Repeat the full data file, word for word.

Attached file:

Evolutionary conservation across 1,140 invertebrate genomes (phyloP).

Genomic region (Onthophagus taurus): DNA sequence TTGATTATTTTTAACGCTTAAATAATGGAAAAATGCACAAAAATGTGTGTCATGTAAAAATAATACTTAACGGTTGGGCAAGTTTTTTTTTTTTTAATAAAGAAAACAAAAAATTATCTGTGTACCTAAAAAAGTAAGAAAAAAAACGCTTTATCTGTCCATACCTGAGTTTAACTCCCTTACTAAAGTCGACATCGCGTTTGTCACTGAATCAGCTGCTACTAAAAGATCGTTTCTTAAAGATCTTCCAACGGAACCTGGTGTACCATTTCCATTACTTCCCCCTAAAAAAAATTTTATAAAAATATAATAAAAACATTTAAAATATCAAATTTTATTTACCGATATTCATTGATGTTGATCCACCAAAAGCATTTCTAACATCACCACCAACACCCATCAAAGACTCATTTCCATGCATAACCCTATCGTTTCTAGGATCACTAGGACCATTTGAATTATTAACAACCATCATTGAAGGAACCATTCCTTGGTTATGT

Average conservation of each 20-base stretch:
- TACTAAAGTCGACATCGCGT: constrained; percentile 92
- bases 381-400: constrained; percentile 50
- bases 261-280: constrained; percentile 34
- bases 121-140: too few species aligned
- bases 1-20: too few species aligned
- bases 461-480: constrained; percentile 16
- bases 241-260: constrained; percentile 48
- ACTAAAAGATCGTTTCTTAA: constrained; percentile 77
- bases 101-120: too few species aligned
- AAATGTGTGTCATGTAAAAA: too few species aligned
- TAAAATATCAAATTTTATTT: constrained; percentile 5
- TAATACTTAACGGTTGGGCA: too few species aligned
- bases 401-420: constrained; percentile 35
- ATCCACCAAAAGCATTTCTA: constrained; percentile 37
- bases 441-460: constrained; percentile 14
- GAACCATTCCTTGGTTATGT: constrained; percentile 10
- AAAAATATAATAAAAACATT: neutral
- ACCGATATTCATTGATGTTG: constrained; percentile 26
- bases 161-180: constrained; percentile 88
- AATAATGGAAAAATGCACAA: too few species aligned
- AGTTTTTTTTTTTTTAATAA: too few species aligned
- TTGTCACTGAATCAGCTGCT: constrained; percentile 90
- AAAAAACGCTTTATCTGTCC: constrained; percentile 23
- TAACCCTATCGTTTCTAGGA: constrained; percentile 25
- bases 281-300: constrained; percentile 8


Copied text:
Evolutionary conservation across 1,140 invertebrate genomes (phyloP).

Genomic region (Onthophagus taurus): DNA sequence TTGATTATTTTTAACGCTTAAATAATGGAAAAATGCACAAAAATGTGTGTCATGTAAAAATAATACTTAACGGTTGGGCAAGTTTTTTTTTTTTTAATAAAGAAAACAAAAAATTATCTGTGTACCTAAAAAAGTAAGAAAAAAAACGCTTTATCTGTCCATACCTGAGTTTAACTCCCTTACTAAAGTCGACATCGCGTTTGTCACTGAATCAGCTGCTACTAAAAGATCGTTTCTTAAAGATCTTCCAACGGAACCTGGTGTACCATTTCCATTACTTCCCCCTAAAAAAAATTTTATAAAAATATAATAAAAACATTTAAAATATCAAATTTTATTTACCGATATTCATTGATGTTGATCCACCAAAAGCATTTCTAACATCACCACCAACACCCATCAAAGACTCATTTCCATGCATAACCCTATCGTTTCTAGGATCACTAGGACCATTTGAATTATTAACAACCATCATTGAAGGAACCATTCCTTGGTTATGT

Average conservation of each 20-base stretch:
- TACTAAAGTCGACATCGCGT: constrained; percentile 92
- bases 381-400: constrained; percentile 50
- bases 261-280: constrained; percentile 34
- bases 121-140: too few species aligned
- bases 1-20: too few species aligned
- bases 461-480: constrained; percentile 16
- bases 241-260: constrained; percentile 48
- ACTAAAAGATCGTTTCTTAA: constrained; percentile 77
- bases 101-120: too few species aligned
- AAATGTGTGTCATGTAAAAA: too few species aligned
- TAAAATATCAAATTTTATTT: constrained; percentile 5
- TAATACTTAACGGTTGGGCA: too few species aligned
- bases 401-420: constrained; percentile 35
- ATCCACCAAAAGCATTTCTA: constrained; percentile 37
- bases 441-460: constrained; percentile 14
- GAACCATTCCTTGGTTATGT: constrained; percentile 10
- AAAAATATAATAAAAACATT: neutral
- ACCGATATTCATTGATGTTG: constrained; percentile 26
- bases 161-180: constrained; percentile 88
- AATAATGGAAAAATGCACAA: too few species aligned
- AGTTTTTTTTTTTTTAATAA: too few species aligned
- TTGTCACTGAATCAGCTGCT: constrained; percentile 90
- AAAAAACGCTTTATCTGTCC: constrained; percentile 23
- TAACCCTATCGTTTCTAGGA: constrained; percentile 25
- bases 281-300: constrained; percentile 8